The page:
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Anabolism and Zinc

Zinc is an essential trace element that is involved in many
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cellular signaling events including those associated with proper liver function, cellular repair, and hormone maintenance. In bodybuilding, zinc is very important, especially since one of its fundamental roles is to initiate protein synthesis through activating rapamycin (mTOR). As well, there is evidence that zinc helps to maintain hormone levels during times of stress. Studies show that regular weight training commonly leads to zinc deficiency, which is associated with catabolism and decreased immune function. 

In a relatively recent in vivo study, it was found that mice that ingested supplemental zinc had dose dependent increases in skeletal muscle proteins linked to mTOR signaling and anabolism. Additional support for this anabolic element comes from a recent study that showed rats who completed 4 weeks of swimming exercise combined with zinc supplementation had significant increases in testosterone levels and a decrease in blood lactate, compared to those who did not ingest zinc. These data are supported by a human study that involved elite strength athletes (wrestlers). The researchers reported that wrestlers who completed 4 weeks of exhaustive training without supplemental zinc had significant declines in testosterone and thyroid hormone levels; whereas, those who received daily zinc while training had augmented testosterone and thyroid hormone levels.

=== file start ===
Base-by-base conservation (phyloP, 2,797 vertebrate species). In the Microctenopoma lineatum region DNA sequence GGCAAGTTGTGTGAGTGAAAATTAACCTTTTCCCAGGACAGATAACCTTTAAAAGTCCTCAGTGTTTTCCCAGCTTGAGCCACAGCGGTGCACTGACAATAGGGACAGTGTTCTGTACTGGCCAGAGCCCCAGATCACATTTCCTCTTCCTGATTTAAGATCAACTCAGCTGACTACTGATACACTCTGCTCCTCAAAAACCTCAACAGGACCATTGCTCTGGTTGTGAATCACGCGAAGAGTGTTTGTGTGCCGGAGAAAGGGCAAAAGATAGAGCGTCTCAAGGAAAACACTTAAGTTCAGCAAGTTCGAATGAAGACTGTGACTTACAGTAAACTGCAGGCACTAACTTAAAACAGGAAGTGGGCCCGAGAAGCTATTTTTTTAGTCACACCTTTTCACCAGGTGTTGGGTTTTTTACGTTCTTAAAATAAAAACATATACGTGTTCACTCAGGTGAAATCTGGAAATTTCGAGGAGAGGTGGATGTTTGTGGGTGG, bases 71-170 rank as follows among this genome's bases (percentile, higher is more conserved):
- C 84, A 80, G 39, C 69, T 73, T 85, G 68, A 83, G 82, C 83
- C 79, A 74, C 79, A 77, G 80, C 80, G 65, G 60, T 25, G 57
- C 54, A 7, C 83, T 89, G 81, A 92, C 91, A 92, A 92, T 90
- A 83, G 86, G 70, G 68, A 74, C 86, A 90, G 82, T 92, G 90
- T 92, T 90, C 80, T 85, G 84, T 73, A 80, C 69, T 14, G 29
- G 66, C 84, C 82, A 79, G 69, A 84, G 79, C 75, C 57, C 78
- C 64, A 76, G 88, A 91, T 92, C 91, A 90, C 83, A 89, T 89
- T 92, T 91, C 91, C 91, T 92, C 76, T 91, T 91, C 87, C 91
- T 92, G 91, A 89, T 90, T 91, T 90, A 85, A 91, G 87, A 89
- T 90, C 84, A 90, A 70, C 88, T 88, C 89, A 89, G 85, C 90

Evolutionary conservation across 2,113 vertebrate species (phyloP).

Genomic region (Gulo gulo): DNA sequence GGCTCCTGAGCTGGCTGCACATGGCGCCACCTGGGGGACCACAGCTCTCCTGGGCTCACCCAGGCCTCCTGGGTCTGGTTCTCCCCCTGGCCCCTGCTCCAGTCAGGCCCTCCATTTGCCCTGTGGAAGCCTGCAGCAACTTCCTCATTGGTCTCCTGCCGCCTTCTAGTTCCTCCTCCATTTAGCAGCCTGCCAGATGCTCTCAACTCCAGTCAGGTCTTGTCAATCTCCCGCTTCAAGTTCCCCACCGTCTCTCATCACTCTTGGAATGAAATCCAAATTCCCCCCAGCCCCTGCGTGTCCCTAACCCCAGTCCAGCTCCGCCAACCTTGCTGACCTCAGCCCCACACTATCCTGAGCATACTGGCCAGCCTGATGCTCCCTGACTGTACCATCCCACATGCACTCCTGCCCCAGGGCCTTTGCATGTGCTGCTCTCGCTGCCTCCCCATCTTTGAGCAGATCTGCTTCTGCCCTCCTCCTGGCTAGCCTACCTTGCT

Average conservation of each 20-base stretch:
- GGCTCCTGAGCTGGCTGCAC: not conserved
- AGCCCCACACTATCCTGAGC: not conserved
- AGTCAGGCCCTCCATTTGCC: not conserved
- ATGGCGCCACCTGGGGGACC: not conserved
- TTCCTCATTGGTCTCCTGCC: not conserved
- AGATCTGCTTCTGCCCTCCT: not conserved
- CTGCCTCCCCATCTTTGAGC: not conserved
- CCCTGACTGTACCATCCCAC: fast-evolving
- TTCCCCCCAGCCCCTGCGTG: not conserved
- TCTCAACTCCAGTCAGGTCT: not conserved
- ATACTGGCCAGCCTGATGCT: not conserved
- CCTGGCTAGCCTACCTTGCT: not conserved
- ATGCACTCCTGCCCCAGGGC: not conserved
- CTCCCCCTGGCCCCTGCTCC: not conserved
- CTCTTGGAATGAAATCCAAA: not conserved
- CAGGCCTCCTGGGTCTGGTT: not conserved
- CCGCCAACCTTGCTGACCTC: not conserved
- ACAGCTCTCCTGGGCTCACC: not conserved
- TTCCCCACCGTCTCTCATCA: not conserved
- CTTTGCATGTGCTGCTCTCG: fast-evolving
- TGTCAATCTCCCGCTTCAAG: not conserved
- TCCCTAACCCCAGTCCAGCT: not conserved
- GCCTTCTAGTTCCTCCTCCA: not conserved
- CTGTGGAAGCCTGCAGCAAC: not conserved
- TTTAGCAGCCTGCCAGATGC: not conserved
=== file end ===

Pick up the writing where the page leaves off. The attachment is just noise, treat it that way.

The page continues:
Kaya O, Gokdemir K, Kilic M, Baltaci AK. Zinc supplementation in rats subjected to acute swimming exercise: Its effect on testosterone levels and relation with lactate. Neuro Endocrinol Lett. 2006 Feb-Apr;27(1-2):267-70.
Kilic M, Baltaci AK, Gunay M, Gökbel H, Okudan N, Cicioglu I. The effect of exhaustion exercise on thyroid hormones and testosterone levels of elite athletes receiving oral zinc. Neuro Endocrinol Lett. 2006 Feb-Apr;27(1-2):247-52.
McClung JP, Tarr TN, Barnes BR, Scrimgeour AG, Young AJ. Effect of supplemental dietary zinc on the mammalian target of rapamycin (mTOR) signaling pathway in skeletal muscle and liver from post-absorptive mice. Biol Trace Elem Res. 2007 Jul;118(1):65-76.